Professor Maarten Merkx new Dean of the Department of Biomedical Engineering at TU/e
Merkx has been working at TU/e since 2002, and succeeds Peter Hilbers.
TU Eindhoven has appointed Maarten Merkx as the new Dean of the Department of Biomedical Engineering, as of 1 November. Merkx has been working at TU/e since 2002, and since 2015 as professor of Protein Engineering. Merkx succeeds Peter Hilbers, who was Dean of the department for twelve years.
Rector magnificus Frank Baaijens: "As a board, we are proud and delighted that we can appoint a dean from within our own ranks. We are convinced that Merkx has everything to successfully lead the department. He has been involved in it almost since its foundation. He knows the department through and through, and he knows the challenges."
Merkx (1970) studied Chemistry in Nijmegen, obtained his PhD in bioinorganic chemistry at the University of Amsterdam, and then did postdoctoral research at MIT in the US. In 2002 he started as an assistant professor at Eindhoven University of Technology. In 2006 he received a Dutch Research Council (NWO) VIDI research grant, and in 2011 a Consolidator Grant from the European Research Council. He has been elected master lecturer of the year four times. In 2015 he was the only Dutch scientist invited to speak at the World Economic Forum in Davos.
Merkx will undertake his role as dean in close collaboration with Rob Debeij, director of business operations, and with two new vice-deans, professors Josien Pluim and Keita Ito. Together they will be responsible for working on better national and international visibility of the department and the education of young scientific talent. In addition to being dean, Merkx will continue to work as a scientist and spend about half of his time leading his research group.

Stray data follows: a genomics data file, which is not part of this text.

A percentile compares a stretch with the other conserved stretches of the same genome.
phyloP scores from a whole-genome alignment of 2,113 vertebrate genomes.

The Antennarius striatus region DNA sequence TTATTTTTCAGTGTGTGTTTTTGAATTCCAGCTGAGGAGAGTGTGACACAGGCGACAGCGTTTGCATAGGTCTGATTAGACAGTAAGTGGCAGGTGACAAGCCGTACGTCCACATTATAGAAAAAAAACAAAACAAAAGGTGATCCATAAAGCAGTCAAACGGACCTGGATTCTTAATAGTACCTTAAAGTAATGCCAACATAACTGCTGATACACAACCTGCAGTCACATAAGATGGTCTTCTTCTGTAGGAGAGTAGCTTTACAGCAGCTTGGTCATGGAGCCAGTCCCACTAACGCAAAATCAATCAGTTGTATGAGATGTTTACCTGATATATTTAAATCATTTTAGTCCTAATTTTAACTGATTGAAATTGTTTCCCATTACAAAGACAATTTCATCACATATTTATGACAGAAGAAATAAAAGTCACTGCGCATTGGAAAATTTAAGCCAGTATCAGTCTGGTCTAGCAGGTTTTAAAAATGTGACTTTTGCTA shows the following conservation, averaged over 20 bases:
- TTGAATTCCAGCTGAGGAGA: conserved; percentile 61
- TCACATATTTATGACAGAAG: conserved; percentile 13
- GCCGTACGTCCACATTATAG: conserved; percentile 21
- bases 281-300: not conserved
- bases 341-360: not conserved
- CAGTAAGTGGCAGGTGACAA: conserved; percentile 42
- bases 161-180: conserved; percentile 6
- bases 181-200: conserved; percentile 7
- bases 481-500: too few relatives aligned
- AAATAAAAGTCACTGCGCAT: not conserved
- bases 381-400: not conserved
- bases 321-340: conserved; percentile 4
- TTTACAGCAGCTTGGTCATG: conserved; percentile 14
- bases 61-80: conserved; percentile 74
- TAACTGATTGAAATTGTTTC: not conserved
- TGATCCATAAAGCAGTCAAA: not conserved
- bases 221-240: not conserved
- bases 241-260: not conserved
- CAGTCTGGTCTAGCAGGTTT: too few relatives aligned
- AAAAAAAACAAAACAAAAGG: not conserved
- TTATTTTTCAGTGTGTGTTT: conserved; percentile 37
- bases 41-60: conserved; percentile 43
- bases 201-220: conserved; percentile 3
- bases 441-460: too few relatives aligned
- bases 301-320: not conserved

"I am grateful for the trust I have always received here and see this as an opportunity to give something back," says the new dean about his appointment. "The department is a fine working environment with short lines of communication and good personal relationships. I think that Biomedical Engineering has a lot to be proud of and that we should be promoting it more often. I am looking forward to working with the other members of the department board, and I will also be calling on the plentiful expertise and talent within our department for the work of the board."
Now that he no longer holds the office of dean, Peter Hilbers will once again fully focus on science. Merkx thanks Hilbers for his great dedication as dean: "It is partly thanks to his tireless efforts that the department can look to the future with confidence."